Autistic Woman and the Public Persona
I’m out, I’m dressed, I’m bright, I’m smiley. Eyes twinkling with mascara and positivity.
I’m not fake. This is me. I am real. It is not a mask or an act – but it is an effort and it is only part of me.
The other parts of me are quiet and thoughtful and closed off:
The watchful me, the imaginative me, the creative me; the me that likes to plan and plot and design and reorder and construct and renew and appreciate. The me that needs space away from others to think straight and to survive.
The recovering me, the aching, sore-bellied, groggy me; the me that pushed to make life easier for others and drove herself on adrenaline and internal pep talks and constant alertness to get things right. The me that gets ill because society doesn’t run itself for me. The me that pops beta-blockers in the night to try to cope with all the replay and self-deprecation and the panic about what’s to come and what went before.
The live-wire me, the musical, singing dancing, gardening me; the me who forgets the time, gets lost in thrills and who has a unique surge of productivity that sits so badly with the conventional work day. The me who loves what her imagination and inspiration comes up with.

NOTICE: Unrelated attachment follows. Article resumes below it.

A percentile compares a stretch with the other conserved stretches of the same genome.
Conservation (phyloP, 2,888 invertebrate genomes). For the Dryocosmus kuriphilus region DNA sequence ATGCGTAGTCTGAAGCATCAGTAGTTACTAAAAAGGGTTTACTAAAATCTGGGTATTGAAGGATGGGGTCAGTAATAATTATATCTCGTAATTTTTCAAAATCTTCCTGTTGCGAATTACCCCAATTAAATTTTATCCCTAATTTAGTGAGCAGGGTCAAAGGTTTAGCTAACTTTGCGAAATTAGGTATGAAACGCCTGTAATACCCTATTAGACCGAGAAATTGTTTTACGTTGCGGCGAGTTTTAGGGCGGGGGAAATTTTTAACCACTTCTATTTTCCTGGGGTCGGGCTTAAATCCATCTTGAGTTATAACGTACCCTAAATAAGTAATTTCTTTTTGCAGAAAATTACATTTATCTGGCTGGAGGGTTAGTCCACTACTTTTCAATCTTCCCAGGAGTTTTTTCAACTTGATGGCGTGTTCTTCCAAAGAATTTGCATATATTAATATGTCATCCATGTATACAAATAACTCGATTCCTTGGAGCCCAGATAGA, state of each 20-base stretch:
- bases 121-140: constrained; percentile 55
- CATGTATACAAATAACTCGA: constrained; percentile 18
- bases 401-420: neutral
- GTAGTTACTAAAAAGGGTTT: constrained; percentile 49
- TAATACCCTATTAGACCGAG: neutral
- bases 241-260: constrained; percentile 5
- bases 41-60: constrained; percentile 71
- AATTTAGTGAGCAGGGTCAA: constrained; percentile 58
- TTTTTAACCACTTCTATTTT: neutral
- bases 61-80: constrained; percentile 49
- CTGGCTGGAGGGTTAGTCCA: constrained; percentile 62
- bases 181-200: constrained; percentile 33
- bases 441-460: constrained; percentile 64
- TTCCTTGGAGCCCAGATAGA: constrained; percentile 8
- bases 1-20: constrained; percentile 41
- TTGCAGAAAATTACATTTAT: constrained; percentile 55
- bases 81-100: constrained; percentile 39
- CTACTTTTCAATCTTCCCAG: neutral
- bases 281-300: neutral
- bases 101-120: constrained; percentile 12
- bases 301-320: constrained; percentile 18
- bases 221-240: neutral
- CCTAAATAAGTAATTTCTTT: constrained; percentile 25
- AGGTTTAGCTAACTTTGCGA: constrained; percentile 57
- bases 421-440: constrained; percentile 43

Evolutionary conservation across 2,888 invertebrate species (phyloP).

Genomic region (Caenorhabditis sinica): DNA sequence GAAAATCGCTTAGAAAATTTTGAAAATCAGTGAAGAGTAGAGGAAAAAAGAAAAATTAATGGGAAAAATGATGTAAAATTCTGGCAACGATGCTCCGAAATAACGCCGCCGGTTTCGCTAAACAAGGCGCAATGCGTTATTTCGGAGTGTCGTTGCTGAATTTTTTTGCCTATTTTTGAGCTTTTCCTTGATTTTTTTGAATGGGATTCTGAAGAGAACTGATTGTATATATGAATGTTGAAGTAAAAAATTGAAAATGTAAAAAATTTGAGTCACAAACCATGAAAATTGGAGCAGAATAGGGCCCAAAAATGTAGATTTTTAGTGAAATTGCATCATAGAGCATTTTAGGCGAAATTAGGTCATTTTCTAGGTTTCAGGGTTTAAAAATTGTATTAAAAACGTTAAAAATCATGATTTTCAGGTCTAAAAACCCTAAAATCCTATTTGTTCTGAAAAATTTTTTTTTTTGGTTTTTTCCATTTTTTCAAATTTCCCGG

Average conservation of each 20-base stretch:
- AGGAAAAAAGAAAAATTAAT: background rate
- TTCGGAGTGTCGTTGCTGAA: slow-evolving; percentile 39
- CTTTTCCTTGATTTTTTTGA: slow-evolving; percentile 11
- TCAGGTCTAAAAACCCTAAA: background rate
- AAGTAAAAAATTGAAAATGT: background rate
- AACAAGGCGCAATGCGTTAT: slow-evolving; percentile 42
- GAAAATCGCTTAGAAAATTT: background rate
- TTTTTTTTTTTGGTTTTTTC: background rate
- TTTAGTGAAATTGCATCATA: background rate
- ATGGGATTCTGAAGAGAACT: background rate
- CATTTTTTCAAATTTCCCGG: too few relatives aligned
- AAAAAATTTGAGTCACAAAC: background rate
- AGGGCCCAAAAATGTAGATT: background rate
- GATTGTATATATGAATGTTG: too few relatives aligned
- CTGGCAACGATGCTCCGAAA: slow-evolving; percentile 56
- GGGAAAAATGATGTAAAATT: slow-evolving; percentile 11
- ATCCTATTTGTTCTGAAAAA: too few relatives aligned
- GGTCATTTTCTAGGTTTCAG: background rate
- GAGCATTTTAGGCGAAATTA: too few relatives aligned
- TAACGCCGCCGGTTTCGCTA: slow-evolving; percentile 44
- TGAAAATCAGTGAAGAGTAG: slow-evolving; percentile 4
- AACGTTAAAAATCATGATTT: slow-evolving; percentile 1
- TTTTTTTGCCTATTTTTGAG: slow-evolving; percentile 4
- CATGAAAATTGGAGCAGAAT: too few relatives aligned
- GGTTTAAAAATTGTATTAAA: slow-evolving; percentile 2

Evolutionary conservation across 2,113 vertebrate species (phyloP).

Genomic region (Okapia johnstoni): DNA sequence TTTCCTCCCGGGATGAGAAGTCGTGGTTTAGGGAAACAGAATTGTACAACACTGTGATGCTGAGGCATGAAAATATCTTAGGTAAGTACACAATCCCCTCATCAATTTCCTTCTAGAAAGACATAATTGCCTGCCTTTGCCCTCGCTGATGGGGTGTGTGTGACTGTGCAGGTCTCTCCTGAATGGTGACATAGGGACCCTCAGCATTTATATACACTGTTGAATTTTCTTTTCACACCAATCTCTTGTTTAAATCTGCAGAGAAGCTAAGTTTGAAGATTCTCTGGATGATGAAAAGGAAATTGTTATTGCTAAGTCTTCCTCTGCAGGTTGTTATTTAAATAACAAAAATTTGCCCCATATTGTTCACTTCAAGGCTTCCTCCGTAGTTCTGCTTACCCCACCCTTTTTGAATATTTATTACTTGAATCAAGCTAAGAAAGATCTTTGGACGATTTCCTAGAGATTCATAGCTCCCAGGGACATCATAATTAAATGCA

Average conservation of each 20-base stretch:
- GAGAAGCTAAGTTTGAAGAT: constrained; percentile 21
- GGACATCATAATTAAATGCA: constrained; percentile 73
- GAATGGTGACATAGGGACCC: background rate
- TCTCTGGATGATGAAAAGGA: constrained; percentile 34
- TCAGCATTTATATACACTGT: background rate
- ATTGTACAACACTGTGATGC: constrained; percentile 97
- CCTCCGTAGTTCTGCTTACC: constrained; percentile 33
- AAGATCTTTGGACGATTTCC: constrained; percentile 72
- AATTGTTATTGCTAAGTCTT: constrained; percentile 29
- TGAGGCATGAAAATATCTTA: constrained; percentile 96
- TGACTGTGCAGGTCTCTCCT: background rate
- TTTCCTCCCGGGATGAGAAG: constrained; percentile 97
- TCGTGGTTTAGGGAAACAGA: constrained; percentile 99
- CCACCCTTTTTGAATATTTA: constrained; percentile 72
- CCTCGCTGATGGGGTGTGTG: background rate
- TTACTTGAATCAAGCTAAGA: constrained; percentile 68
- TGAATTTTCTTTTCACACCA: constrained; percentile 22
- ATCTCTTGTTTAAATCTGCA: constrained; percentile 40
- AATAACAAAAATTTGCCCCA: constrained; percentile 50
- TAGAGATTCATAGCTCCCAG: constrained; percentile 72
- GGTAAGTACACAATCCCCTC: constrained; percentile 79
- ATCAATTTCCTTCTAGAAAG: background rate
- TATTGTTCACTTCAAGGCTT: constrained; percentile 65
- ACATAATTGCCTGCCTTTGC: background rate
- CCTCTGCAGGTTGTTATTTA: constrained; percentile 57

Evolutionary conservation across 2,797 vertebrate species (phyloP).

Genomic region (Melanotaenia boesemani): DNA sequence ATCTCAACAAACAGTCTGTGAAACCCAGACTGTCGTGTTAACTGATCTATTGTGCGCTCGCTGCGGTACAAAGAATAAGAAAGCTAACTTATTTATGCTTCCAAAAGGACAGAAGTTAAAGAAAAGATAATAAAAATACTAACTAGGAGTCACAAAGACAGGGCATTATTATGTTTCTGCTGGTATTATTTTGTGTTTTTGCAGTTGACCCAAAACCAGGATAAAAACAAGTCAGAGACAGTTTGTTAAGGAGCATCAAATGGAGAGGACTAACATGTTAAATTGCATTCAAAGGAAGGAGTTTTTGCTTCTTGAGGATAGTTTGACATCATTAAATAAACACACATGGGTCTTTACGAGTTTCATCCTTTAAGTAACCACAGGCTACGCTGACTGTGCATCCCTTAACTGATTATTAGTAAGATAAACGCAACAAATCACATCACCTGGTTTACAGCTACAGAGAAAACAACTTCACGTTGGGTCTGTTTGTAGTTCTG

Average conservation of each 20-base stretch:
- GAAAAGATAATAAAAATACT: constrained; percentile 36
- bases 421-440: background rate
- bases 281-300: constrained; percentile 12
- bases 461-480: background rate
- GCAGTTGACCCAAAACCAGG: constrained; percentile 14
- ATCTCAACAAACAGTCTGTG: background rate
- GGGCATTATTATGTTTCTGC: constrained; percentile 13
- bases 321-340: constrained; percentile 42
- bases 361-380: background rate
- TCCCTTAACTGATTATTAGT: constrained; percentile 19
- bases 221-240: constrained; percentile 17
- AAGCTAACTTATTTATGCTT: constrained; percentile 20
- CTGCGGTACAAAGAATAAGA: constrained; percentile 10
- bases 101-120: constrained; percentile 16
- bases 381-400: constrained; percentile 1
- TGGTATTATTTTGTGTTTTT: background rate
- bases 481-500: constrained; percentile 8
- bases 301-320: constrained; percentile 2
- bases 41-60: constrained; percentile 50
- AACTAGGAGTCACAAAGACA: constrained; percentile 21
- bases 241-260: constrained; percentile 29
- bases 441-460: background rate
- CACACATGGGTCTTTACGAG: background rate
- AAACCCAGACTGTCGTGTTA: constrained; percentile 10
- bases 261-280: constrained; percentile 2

I am so much that is not bad but that grates painfully up against the social order and that has its own clock.
I will fit. I do fit. I make myself fit.
And then I hide, I curl up, I crawl, I don’t speak. I think and I think and I think.
And then I lengthen and strengthen and stretch towards a life I know I can only take in bites. And boy do I bite it.
And that’s how the public persona survives. Like a symphony of contrasting movements and dynamics and all the rests in between.
Love the autistic woman’s public persona for she has worked hard to perform it for you. But love the whole of her, love the composition and the composer, the way the magic works and the how the best movements are the ones you don’t notice on the first performance.